(READ: The rise and rise of Kenya’s silent billionaires at NSE)
The fact that Nairobi accounts for 60 per cent of the country’s HNWIs sheds new light on the long-held view that the capital has a disproportionate concentration of Kenya’s wealth.
In absolute terms, the city’s labour earnings expanded by Sh70 billion to Sh231.4 billion in 2009 from a low of Sh161.9 billion in 2005 even as the earnings rose only marginally in other regions during the same period, according to official statistics.
While Nairobi dominates labour incomes in the country, high-net-worth individuals say only a small percentage of the city’s residents have managed to convert their earnings into long-term wealth.
“Nairobi is a classic example of the middle class problem of using debt to fund a flashy lifestyle,” said Jacob Juma, a city businessman who describes himself as a self-made billionaire.
“You can no longer tell how rich someone is by their residence or the car they drive. One’s net worth only becomes clear after subtracting liabilities from their assets.”
Mr Juma added that unlike the middle class in the developed world which have substantive assets and investments, Nairobi’s middle class is vulnerable by virtue of relying heavily on salaries that are leveraged to buy homes and luxury cars.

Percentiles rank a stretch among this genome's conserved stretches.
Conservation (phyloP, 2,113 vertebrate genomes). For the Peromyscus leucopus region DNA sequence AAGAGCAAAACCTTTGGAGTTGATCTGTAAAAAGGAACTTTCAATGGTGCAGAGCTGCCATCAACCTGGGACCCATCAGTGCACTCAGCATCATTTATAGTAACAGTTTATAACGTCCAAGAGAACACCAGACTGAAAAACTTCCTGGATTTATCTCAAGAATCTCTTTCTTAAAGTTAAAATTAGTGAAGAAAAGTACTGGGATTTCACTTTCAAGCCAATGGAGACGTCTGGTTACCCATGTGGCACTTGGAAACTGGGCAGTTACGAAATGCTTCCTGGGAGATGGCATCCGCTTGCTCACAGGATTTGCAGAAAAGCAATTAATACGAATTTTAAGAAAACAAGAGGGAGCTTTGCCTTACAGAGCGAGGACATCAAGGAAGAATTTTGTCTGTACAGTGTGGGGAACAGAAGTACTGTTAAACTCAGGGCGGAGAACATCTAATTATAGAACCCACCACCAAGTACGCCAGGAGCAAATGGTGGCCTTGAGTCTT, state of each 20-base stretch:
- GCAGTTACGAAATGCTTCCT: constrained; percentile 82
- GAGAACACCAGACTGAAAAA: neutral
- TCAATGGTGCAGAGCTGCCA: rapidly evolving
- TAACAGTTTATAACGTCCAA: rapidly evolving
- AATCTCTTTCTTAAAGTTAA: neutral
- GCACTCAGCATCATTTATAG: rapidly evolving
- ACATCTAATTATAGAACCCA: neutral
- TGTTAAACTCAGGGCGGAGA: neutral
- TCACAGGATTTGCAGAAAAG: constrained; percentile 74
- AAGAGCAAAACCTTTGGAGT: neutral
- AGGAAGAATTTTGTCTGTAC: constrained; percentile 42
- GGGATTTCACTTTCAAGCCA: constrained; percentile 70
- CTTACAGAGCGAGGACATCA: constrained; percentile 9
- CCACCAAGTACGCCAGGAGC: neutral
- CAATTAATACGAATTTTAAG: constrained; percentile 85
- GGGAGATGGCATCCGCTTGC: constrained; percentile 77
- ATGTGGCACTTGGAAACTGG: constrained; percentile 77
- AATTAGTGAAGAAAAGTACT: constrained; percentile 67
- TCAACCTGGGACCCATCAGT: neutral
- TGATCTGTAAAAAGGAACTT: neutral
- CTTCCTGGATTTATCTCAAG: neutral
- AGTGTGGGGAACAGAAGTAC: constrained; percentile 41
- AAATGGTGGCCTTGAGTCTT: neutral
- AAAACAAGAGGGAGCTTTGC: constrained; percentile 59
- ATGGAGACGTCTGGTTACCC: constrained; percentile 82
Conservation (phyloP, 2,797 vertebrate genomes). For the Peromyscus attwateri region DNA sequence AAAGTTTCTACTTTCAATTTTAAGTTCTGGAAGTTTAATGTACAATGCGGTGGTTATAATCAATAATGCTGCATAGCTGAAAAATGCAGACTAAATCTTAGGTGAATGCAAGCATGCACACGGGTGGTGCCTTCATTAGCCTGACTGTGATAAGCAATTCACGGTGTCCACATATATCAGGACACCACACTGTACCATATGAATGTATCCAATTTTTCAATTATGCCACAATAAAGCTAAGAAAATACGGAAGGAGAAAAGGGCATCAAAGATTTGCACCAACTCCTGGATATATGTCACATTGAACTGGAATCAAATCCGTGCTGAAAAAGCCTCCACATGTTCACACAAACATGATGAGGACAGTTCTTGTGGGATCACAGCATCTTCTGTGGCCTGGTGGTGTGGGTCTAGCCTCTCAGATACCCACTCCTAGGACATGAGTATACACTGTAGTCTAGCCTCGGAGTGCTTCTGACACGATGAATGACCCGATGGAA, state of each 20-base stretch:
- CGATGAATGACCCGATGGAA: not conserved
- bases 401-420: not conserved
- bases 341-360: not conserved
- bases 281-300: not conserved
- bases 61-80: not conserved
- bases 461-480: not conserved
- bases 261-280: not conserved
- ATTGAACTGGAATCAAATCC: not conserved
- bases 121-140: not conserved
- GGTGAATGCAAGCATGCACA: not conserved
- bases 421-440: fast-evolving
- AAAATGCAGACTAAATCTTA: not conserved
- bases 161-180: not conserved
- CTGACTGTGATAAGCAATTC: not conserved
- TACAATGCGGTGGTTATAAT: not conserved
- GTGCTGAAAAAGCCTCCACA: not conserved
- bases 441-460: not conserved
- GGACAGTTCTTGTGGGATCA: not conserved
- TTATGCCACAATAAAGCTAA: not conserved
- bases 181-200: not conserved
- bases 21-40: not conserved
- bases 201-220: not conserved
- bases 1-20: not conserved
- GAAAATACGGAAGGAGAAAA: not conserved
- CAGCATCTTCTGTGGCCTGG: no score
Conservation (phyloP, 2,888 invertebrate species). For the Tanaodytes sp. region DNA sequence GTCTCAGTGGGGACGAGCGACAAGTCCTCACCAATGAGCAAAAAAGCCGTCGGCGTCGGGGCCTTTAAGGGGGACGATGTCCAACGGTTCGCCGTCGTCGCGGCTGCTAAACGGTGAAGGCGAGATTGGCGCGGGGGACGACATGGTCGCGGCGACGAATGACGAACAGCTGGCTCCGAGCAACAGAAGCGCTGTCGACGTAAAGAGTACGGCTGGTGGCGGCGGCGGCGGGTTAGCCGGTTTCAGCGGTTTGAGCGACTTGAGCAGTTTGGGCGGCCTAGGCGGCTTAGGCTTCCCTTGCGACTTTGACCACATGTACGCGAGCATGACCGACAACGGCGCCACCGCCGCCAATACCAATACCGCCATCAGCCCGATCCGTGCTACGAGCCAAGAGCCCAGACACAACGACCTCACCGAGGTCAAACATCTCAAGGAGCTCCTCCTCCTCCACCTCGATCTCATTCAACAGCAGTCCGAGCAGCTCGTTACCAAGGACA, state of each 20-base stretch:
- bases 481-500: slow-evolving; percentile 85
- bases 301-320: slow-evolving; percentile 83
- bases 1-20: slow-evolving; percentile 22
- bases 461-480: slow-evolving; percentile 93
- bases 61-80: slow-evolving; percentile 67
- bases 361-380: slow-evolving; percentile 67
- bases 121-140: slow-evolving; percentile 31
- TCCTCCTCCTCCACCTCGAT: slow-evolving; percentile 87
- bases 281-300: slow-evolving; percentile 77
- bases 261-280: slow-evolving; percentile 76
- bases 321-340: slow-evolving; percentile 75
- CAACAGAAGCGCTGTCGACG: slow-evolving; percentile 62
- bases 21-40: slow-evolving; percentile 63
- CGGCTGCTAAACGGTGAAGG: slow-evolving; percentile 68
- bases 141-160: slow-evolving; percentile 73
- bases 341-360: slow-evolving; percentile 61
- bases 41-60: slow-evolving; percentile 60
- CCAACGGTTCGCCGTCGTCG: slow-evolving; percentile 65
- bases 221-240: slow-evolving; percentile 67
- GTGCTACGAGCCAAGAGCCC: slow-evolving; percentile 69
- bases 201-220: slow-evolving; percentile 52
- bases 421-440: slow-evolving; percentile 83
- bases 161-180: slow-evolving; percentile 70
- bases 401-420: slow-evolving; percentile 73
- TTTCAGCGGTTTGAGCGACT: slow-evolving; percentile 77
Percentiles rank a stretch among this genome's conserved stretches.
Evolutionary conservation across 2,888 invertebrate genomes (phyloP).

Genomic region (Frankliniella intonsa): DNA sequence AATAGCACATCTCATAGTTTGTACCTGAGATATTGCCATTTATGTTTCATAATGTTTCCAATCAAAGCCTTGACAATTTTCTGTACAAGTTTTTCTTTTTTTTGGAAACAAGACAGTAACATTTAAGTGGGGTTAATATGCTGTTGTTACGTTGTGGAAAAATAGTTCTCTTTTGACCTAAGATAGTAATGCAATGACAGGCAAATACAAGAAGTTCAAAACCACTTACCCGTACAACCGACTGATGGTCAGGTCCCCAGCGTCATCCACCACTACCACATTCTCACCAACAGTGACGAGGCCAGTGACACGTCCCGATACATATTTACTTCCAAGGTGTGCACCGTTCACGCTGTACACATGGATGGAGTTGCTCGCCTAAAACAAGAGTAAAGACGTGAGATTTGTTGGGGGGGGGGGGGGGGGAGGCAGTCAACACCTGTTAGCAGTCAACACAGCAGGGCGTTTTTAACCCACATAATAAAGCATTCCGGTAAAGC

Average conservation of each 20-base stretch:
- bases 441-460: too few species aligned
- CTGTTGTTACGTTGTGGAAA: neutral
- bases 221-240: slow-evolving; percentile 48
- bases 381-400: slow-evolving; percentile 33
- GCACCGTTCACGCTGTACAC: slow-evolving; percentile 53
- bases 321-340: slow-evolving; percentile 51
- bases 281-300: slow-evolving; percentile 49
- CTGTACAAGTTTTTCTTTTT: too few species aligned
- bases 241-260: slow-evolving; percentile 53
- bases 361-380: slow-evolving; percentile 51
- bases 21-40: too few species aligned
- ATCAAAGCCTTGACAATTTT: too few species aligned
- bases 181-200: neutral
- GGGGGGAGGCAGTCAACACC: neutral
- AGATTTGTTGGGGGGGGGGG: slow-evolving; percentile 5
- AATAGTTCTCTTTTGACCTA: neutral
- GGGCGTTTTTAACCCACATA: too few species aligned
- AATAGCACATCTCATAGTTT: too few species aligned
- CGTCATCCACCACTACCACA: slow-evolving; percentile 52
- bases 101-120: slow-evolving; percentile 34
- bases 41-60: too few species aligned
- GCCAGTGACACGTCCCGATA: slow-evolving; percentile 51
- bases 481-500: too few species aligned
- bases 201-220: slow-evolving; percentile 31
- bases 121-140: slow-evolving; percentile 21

New World Wealth places the number of Nairobi’s richest residents at 65, that is, those with a net worth exceeding $30 million (Sh2.6 billion).
Members of this class of super-rich include stock market billionaires Chris Kirubi (a director of Centum), James Mwangi (Equity Bank CEO), and Baloobhai Patel (a director of Pan Africa Insurance).
Industrialist Manu Chandaria — one of the few dollar billionaires — also belongs to the group of super- rich Nairobi residents through his interests in Comcraft and Safal group of companies.
Mr Juma, who has vast interests in mining, counts himself among Nairobi’s wealthiest.
Nairobi’s ranking is expected to improve in the next decade, a projection that is based on its potential to attract dollar millionaires seeking a colourful place to live in.
“More wealthy foreigners can relocate to Nairobi if we take care of issues like insecurity in the city,” Mr Kirubi said.
A growing number of expatriates working for foreign missions and multinationals have chosen to remain in the city at the end of their assignments, citing the country’s favourable investment climate, good weather, tourism sites, and “friendly people”.
They include former Safaricom CEO Michael Joseph (now a director of Vodafone), businesswoman Anne Mcreath, and Jim Dry of Dry Associates.
The world’s top cities such as New York, Moscow and London have used their leverage to attract a large number of the world’s richest individuals. The three cities are home to 70, 64, and 54 dollar billionaires respectively, according to research firm Wealthinsight.
Analysts say marketers of high-end-of-market goods and services are increasingly profiling city residents to inform the variety of luxury goods that economists have found to be more irresistible to wealthy customers the higher the price.